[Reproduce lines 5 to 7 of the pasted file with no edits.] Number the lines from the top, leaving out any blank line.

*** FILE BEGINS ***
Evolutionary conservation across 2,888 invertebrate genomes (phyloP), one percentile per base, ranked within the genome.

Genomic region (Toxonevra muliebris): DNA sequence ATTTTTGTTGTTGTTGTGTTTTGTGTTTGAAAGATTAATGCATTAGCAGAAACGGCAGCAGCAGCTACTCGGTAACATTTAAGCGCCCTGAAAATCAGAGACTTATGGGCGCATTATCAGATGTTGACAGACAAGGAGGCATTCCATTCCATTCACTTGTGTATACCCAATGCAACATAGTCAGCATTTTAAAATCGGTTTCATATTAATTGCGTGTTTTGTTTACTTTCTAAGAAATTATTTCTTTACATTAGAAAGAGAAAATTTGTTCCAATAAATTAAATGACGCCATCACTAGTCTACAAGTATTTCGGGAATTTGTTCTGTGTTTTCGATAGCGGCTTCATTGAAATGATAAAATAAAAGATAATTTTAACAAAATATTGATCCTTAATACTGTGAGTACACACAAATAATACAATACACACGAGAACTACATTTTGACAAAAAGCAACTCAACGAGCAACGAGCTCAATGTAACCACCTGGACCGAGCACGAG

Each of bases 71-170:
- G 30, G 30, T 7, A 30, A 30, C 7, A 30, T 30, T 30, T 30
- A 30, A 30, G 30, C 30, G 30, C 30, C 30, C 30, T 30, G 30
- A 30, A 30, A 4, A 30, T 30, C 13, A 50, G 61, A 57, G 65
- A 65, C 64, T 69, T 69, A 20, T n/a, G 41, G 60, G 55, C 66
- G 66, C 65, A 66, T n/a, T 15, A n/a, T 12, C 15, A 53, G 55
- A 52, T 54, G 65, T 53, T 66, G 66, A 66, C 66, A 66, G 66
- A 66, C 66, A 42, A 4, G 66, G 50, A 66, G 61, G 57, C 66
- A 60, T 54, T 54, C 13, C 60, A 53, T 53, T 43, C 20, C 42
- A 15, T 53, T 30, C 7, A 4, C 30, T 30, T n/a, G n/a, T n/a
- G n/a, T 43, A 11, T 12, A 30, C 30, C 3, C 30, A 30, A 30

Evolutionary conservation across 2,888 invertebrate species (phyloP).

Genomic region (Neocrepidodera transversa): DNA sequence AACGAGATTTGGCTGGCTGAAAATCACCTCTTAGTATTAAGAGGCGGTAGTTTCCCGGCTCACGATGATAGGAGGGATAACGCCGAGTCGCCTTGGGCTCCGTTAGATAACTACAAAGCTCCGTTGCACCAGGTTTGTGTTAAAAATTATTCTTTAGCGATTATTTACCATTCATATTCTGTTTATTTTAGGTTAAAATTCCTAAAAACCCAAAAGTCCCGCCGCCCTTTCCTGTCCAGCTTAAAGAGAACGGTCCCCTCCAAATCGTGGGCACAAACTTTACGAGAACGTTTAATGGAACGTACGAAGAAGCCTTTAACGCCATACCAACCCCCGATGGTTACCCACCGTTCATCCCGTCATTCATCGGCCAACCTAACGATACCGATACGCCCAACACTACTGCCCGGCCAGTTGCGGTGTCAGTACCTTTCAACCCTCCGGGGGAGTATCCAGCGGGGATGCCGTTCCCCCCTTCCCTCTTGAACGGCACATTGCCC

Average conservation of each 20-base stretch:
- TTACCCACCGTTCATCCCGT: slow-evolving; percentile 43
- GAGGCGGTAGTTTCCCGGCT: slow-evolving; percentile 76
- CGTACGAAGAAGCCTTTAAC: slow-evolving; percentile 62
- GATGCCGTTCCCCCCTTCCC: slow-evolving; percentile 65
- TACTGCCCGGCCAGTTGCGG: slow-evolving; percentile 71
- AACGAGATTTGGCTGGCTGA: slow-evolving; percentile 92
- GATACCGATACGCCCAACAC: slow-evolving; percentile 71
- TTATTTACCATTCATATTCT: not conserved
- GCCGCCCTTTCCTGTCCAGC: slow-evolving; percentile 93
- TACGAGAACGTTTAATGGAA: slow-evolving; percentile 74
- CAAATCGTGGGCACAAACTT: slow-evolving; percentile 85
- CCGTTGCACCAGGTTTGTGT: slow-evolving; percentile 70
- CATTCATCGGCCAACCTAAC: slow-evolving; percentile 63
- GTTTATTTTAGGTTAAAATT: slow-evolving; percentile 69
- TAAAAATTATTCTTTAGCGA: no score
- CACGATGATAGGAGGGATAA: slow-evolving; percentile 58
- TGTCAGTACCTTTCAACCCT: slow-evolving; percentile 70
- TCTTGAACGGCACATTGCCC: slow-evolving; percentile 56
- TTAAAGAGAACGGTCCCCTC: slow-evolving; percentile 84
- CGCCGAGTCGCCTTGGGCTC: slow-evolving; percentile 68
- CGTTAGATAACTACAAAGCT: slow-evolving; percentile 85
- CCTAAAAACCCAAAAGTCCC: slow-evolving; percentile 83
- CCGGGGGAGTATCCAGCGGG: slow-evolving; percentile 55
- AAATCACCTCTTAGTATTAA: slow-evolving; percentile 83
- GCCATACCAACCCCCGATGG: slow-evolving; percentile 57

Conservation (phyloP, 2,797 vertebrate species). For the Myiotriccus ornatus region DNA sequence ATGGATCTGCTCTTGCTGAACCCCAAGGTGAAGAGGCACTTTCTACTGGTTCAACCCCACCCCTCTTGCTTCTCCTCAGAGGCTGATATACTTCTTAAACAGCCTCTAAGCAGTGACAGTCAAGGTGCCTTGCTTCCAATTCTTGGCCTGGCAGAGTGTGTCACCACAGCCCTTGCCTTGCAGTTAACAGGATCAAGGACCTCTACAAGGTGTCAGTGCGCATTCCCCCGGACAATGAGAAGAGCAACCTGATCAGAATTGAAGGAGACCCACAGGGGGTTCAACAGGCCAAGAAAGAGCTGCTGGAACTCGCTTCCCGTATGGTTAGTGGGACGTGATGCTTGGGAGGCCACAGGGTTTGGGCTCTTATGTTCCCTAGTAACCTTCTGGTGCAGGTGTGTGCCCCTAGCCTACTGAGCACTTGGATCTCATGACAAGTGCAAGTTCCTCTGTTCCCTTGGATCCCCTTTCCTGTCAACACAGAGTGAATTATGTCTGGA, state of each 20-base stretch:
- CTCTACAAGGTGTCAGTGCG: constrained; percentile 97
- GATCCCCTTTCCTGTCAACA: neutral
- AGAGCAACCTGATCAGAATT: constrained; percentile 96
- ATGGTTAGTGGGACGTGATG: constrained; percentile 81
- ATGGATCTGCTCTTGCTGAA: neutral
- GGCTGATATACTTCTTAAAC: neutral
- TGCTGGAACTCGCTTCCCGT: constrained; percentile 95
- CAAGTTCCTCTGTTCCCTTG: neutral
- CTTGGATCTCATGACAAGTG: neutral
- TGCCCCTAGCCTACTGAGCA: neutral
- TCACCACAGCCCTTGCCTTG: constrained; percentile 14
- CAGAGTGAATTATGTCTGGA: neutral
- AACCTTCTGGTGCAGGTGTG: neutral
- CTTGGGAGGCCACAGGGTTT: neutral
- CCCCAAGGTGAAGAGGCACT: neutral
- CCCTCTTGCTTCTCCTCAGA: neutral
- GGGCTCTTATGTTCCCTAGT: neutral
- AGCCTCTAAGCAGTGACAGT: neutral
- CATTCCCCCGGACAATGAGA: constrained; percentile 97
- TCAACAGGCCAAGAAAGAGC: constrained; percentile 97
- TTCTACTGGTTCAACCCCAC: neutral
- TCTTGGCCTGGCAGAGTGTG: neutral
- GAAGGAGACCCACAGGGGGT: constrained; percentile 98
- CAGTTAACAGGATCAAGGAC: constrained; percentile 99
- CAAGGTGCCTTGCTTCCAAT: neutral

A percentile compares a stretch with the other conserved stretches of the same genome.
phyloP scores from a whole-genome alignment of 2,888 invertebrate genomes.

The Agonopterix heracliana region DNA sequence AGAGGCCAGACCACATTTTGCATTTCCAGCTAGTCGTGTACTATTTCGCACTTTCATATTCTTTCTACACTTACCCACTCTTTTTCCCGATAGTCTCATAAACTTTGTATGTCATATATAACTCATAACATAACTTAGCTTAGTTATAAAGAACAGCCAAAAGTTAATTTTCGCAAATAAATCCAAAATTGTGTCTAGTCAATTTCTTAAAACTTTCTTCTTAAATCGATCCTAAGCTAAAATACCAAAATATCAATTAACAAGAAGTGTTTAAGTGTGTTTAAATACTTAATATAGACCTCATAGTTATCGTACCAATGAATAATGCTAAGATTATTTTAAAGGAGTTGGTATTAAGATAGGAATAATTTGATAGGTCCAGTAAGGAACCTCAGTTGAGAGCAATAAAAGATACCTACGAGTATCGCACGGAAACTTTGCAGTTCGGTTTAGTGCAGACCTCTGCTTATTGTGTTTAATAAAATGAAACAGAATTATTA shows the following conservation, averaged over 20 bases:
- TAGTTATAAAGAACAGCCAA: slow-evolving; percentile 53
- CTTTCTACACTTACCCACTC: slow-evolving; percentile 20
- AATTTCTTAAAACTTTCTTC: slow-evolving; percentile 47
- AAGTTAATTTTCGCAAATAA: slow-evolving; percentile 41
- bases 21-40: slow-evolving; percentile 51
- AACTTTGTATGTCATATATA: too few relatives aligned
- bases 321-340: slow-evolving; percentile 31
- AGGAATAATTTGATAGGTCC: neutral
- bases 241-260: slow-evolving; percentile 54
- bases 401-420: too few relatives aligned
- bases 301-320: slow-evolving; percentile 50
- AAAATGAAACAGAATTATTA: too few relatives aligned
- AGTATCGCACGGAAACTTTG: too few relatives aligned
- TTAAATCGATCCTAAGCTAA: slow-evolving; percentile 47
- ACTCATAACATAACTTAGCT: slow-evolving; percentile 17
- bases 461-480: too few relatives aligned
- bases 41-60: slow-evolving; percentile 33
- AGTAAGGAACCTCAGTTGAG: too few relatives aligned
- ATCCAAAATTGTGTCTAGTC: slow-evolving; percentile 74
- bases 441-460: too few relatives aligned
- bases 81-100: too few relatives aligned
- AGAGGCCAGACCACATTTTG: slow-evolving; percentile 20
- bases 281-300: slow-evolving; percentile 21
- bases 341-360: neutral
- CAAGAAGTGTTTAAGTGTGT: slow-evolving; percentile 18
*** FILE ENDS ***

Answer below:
- A 30, A 30, G 30, C 30, G 30, C 30, C 30, C 30, T 30, G 30
- A 30, A 30, A 4, A 30, T 30, C 13, A 50, G 61, A 57, G 65
- A 65, C 64, T 69, T 69, A 20, T n/a, G 41, G 60, G 55, C 66